The World Bank and International Monetary Fund (IMF) are often associated with a bunch of grey-clad number crunchers in Washington DC. Too boring, too technical, too obscure. Its true that their jargon and formula-cluttered reports can easily put off or intimidate anyone.
Perhaps best known for its role in the debt crisis and being a target of protesters in Prague, the World Bank is now expanding its role to a global knowledge bank.
Producing research and setting standards on anything from post-conflict peace building to accessible development information, there is reason to get involved. Working to give civil society groups a clearer view and a stronger say in the way these financial institutions are run is the London-based Bretton Woods Project.
Its not just about blowing the whistle when the Bank or IMF overstep the line, but to exchange information and encourage debate, comments Bretton Woods Project coordinator Alex Wilks. The Project works with non-governmental organisations (NGOs), academics, parliamentarians and others interested in the international financial institutions. Established by the Development and Environment Group a network of 30 UK non-governmental organisations involved in international policy issues it presses for increased transparency and participation of civil society in the decision-making process.
A closed-door mentality has marked the history of the World Bank and IMF since their inception at a conference in Bretton Woods in 1944. Despite recent efforts to reach out to civil society groups, many have been deterred by the complexity of their jargon and often simplistic view of the neoliberal model as a blueprint for development. The Bretton Woods Project tries to demystify these institutions by tracking key policy statements and reports and providing critiques and early warnings to NGOs across the world.
The World Bank makes loans or guarantees credit to 177 member countries. It aims to help countries reduce poverty by making long-term loans to governments for infrastructure projects such as building dams and bridges, or reform sectors such as energy or transport. The IMF seeks to maintain an orderly balance of international trade and payments by regularly assessing economies and making short-term loans to those with balance of payment difficulties. This gives it massive influence over the manner in which borrower nations develop.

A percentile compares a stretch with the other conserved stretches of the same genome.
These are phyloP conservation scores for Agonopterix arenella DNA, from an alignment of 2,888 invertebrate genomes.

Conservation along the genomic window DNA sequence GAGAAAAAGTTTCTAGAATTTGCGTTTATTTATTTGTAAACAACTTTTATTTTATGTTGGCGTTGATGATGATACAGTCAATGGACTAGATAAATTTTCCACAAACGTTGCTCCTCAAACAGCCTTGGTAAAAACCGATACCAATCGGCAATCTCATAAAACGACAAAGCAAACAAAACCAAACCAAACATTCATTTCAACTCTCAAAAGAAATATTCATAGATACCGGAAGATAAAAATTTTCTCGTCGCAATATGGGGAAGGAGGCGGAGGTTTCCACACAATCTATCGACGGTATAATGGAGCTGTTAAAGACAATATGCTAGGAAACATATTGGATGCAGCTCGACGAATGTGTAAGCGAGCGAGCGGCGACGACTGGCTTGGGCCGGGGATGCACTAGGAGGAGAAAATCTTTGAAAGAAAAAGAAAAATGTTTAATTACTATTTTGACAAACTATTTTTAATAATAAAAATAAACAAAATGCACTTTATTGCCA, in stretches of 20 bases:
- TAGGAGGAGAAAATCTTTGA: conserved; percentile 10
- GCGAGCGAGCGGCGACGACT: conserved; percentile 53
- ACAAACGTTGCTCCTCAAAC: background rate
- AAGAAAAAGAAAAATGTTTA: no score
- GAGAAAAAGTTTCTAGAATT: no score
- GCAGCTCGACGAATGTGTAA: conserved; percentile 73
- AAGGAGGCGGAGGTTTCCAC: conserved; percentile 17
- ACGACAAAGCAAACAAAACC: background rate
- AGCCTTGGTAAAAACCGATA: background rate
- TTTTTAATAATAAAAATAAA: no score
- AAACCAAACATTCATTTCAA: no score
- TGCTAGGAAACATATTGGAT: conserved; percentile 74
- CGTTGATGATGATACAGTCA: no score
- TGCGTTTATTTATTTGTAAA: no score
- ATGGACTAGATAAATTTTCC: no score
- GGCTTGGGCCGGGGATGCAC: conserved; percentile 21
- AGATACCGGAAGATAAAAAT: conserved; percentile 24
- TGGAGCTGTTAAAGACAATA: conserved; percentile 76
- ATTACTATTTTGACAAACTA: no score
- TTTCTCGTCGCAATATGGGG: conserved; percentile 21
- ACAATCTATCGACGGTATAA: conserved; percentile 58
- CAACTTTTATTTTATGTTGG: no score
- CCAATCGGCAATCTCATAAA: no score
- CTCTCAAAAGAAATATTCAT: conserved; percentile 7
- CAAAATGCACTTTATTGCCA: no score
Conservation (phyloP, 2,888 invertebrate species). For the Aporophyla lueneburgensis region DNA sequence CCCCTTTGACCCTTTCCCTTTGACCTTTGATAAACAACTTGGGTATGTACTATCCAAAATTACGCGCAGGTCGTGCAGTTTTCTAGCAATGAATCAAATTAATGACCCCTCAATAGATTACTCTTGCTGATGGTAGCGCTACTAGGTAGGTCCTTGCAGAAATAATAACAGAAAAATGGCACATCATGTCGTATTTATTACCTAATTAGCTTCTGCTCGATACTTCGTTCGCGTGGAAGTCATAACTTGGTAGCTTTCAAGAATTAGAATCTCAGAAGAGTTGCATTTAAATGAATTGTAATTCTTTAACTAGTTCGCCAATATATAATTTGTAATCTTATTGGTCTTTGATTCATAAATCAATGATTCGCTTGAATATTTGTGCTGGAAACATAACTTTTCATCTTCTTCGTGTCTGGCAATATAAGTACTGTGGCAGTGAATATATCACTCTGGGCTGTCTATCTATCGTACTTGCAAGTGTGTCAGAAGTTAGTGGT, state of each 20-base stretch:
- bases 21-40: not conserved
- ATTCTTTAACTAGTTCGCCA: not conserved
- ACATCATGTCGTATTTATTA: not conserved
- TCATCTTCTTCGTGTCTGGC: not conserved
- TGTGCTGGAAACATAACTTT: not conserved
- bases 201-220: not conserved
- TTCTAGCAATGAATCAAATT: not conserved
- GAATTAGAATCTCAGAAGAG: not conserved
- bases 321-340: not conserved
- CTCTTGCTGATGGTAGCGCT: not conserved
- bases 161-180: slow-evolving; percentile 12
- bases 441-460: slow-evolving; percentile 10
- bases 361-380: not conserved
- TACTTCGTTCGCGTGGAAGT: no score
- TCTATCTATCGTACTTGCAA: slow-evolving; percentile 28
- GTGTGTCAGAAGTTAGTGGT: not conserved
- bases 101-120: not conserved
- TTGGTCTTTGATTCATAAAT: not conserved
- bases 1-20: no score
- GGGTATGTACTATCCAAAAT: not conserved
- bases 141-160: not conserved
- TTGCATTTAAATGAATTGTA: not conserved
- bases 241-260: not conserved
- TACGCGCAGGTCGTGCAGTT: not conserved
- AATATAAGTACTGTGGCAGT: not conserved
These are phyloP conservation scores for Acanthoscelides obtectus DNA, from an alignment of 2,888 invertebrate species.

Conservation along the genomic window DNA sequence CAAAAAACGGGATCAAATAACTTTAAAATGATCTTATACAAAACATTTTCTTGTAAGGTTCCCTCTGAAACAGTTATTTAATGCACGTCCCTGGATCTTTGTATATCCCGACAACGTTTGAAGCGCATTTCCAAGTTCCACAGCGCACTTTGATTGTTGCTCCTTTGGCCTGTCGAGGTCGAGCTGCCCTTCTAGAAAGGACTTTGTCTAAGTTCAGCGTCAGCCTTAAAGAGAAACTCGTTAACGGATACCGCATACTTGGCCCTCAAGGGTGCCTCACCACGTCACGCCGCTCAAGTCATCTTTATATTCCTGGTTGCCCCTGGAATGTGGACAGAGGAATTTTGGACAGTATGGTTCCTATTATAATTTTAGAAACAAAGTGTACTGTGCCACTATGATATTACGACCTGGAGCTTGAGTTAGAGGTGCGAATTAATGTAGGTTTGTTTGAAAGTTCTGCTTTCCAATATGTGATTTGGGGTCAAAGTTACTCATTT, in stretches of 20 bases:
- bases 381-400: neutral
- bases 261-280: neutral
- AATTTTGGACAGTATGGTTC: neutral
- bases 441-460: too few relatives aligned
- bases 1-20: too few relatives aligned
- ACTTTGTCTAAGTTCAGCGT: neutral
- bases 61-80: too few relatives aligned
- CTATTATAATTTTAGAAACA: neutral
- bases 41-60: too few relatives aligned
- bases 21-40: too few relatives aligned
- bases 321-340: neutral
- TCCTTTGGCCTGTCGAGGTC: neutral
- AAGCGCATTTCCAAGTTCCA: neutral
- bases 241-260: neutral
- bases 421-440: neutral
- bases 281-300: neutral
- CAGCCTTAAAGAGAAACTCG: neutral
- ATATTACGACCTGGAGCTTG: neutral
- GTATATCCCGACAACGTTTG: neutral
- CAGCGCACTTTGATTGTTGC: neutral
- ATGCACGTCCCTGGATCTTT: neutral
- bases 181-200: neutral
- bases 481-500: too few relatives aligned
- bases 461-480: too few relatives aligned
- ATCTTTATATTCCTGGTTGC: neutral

In other words, the two agencies determine whether developing countries get access to aid money and how it is spent. At the same time they have to balance conflicting corporate interests of industrialised countries with what makes sense locally. In addition to having a massive influence over countries development, the World Bank and IMF are looking to increase their influence over what we know about it. A global internet supersite on development topics, orchestrated by the World Bank, is currently being planned for an initial budget of US$60 million. It will include edited guides to analysis of over 100 development issues. But it is likely to represent a rather one-sided, or at least screened, version of the issues. Together with other NGOs, the Bretton Woods Project is now looking at alternative ways to harness the Internet to produce and share information. Some progress is already under-way through initiatives like realworldbank.org (see http://www.realworldbank.org).
Another relatively new area for the World Bank is conflict prevention and peace building. A policy framework paper, drawn up when their post conflict unit was established in 1998, says it aims to address some root causes of conflict through promoting social cohesion and inclusion in all member countries, with more specific strategies for areas affected by conflict or post-conflict recovery. The unit has produced a number of research reports, the most recent looking at greed and grievance in civil war. According to NGOs, this is a whole new area where more critical analysis and debate is needed.